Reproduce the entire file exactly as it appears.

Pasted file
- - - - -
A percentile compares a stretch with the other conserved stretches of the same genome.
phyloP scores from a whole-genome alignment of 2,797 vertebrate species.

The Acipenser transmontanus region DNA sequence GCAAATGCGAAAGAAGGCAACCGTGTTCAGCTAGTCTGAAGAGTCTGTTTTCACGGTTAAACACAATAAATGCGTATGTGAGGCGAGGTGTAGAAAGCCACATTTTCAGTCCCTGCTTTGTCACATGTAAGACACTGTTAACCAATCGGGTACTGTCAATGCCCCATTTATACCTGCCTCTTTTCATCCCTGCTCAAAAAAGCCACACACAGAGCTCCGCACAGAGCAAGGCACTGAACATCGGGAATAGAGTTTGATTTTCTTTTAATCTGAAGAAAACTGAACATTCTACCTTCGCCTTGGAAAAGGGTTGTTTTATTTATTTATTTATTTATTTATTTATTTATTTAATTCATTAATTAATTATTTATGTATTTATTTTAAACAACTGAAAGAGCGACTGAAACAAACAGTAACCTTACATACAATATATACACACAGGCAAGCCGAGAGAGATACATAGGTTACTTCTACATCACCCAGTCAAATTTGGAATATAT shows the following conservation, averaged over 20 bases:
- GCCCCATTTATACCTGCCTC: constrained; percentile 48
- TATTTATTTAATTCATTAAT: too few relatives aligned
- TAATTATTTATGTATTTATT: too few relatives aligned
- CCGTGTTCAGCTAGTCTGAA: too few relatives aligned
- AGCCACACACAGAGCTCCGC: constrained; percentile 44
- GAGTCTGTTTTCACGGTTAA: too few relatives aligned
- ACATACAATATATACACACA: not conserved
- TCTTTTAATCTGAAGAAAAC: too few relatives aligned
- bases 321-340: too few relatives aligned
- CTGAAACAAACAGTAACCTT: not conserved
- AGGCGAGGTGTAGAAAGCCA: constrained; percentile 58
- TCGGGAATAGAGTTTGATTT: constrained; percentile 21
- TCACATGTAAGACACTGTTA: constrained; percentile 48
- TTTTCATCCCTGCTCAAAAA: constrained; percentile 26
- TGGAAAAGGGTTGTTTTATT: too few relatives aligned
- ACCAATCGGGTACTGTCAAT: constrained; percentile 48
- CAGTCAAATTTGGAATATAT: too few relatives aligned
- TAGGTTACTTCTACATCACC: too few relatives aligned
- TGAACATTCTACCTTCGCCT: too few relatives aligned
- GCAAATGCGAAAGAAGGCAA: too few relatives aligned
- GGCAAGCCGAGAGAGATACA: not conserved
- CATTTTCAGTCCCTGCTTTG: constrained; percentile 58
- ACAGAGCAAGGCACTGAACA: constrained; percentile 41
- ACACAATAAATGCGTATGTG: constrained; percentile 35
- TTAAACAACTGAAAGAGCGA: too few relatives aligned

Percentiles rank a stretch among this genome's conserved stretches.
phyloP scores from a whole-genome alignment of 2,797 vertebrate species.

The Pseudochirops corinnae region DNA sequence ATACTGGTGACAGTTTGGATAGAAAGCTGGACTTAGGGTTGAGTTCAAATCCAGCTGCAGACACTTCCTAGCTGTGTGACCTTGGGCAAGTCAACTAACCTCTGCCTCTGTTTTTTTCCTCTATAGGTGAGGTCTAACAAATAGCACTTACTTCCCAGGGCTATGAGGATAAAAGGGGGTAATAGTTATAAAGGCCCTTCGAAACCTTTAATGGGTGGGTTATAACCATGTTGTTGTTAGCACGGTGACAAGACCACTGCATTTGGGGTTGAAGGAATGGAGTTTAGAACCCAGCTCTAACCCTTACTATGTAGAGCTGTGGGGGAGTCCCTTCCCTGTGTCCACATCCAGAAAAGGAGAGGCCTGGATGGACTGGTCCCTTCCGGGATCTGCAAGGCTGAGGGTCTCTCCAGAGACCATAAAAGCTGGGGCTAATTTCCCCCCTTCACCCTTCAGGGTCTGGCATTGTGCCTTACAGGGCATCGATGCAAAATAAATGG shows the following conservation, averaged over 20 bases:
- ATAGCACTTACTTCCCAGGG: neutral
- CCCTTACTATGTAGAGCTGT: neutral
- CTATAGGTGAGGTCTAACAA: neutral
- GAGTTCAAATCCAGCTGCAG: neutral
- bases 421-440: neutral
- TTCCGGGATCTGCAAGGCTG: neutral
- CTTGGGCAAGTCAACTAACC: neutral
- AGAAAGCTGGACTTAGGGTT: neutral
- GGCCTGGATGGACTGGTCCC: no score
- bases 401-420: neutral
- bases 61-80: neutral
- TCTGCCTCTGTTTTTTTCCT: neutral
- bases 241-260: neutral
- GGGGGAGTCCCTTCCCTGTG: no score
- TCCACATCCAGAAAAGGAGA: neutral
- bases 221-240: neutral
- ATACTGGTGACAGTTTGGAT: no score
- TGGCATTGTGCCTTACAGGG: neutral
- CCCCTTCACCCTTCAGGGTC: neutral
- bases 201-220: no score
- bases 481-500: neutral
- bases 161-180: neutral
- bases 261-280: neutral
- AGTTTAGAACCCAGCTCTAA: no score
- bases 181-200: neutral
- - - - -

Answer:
A percentile compares a stretch with the other conserved stretches of the same genome.
phyloP scores from a whole-genome alignment of 2,797 vertebrate species.

The Acipenser transmontanus region DNA sequence GCAAATGCGAAAGAAGGCAACCGTGTTCAGCTAGTCTGAAGAGTCTGTTTTCACGGTTAAACACAATAAATGCGTATGTGAGGCGAGGTGTAGAAAGCCACATTTTCAGTCCCTGCTTTGTCACATGTAAGACACTGTTAACCAATCGGGTACTGTCAATGCCCCATTTATACCTGCCTCTTTTCATCCCTGCTCAAAAAAGCCACACACAGAGCTCCGCACAGAGCAAGGCACTGAACATCGGGAATAGAGTTTGATTTTCTTTTAATCTGAAGAAAACTGAACATTCTACCTTCGCCTTGGAAAAGGGTTGTTTTATTTATTTATTTATTTATTTATTTATTTATTTAATTCATTAATTAATTATTTATGTATTTATTTTAAACAACTGAAAGAGCGACTGAAACAAACAGTAACCTTACATACAATATATACACACAGGCAAGCCGAGAGAGATACATAGGTTACTTCTACATCACCCAGTCAAATTTGGAATATAT shows the following conservation, averaged over 20 bases:
- GCCCCATTTATACCTGCCTC: constrained; percentile 48
- TATTTATTTAATTCATTAAT: too few relatives aligned
- TAATTATTTATGTATTTATT: too few relatives aligned
- CCGTGTTCAGCTAGTCTGAA: too few relatives aligned
- AGCCACACACAGAGCTCCGC: constrained; percentile 44
- GAGTCTGTTTTCACGGTTAA: too few relatives aligned
- ACATACAATATATACACACA: not conserved
- TCTTTTAATCTGAAGAAAAC: too few relatives aligned
- bases 321-340: too few relatives aligned
- CTGAAACAAACAGTAACCTT: not conserved
- AGGCGAGGTGTAGAAAGCCA: constrained; percentile 58
- TCGGGAATAGAGTTTGATTT: constrained; percentile 21
- TCACATGTAAGACACTGTTA: constrained; percentile 48
- TTTTCATCCCTGCTCAAAAA: constrained; percentile 26
- TGGAAAAGGGTTGTTTTATT: too few relatives aligned
- ACCAATCGGGTACTGTCAAT: constrained; percentile 48
- CAGTCAAATTTGGAATATAT: too few relatives aligned
- TAGGTTACTTCTACATCACC: too few relatives aligned
- TGAACATTCTACCTTCGCCT: too few relatives aligned
- GCAAATGCGAAAGAAGGCAA: too few relatives aligned
- GGCAAGCCGAGAGAGATACA: not conserved
- CATTTTCAGTCCCTGCTTTG: constrained; percentile 58
- ACAGAGCAAGGCACTGAACA: constrained; percentile 41
- ACACAATAAATGCGTATGTG: constrained; percentile 35
- TTAAACAACTGAAAGAGCGA: too few relatives aligned

Percentiles rank a stretch among this genome's conserved stretches.
phyloP scores from a whole-genome alignment of 2,797 vertebrate species.

The Pseudochirops corinnae region DNA sequence ATACTGGTGACAGTTTGGATAGAAAGCTGGACTTAGGGTTGAGTTCAAATCCAGCTGCAGACACTTCCTAGCTGTGTGACCTTGGGCAAGTCAACTAACCTCTGCCTCTGTTTTTTTCCTCTATAGGTGAGGTCTAACAAATAGCACTTACTTCCCAGGGCTATGAGGATAAAAGGGGGTAATAGTTATAAAGGCCCTTCGAAACCTTTAATGGGTGGGTTATAACCATGTTGTTGTTAGCACGGTGACAAGACCACTGCATTTGGGGTTGAAGGAATGGAGTTTAGAACCCAGCTCTAACCCTTACTATGTAGAGCTGTGGGGGAGTCCCTTCCCTGTGTCCACATCCAGAAAAGGAGAGGCCTGGATGGACTGGTCCCTTCCGGGATCTGCAAGGCTGAGGGTCTCTCCAGAGACCATAAAAGCTGGGGCTAATTTCCCCCCTTCACCCTTCAGGGTCTGGCATTGTGCCTTACAGGGCATCGATGCAAAATAAATGG shows the following conservation, averaged over 20 bases:
- ATAGCACTTACTTCCCAGGG: neutral
- CCCTTACTATGTAGAGCTGT: neutral
- CTATAGGTGAGGTCTAACAA: neutral
- GAGTTCAAATCCAGCTGCAG: neutral
- bases 421-440: neutral
- TTCCGGGATCTGCAAGGCTG: neutral
- CTTGGGCAAGTCAACTAACC: neutral
- AGAAAGCTGGACTTAGGGTT: neutral
- GGCCTGGATGGACTGGTCCC: no score
- bases 401-420: neutral
- bases 61-80: neutral
- TCTGCCTCTGTTTTTTTCCT: neutral
- bases 241-260: neutral
- GGGGGAGTCCCTTCCCTGTG: no score
- TCCACATCCAGAAAAGGAGA: neutral
- bases 221-240: neutral
- ATACTGGTGACAGTTTGGAT: no score
- TGGCATTGTGCCTTACAGGG: neutral
- CCCCTTCACCCTTCAGGGTC: neutral
- bases 201-220: no score
- bases 481-500: neutral
- bases 161-180: neutral
- bases 261-280: neutral
- AGTTTAGAACCCAGCTCTAA: no score
- bases 181-200: neutral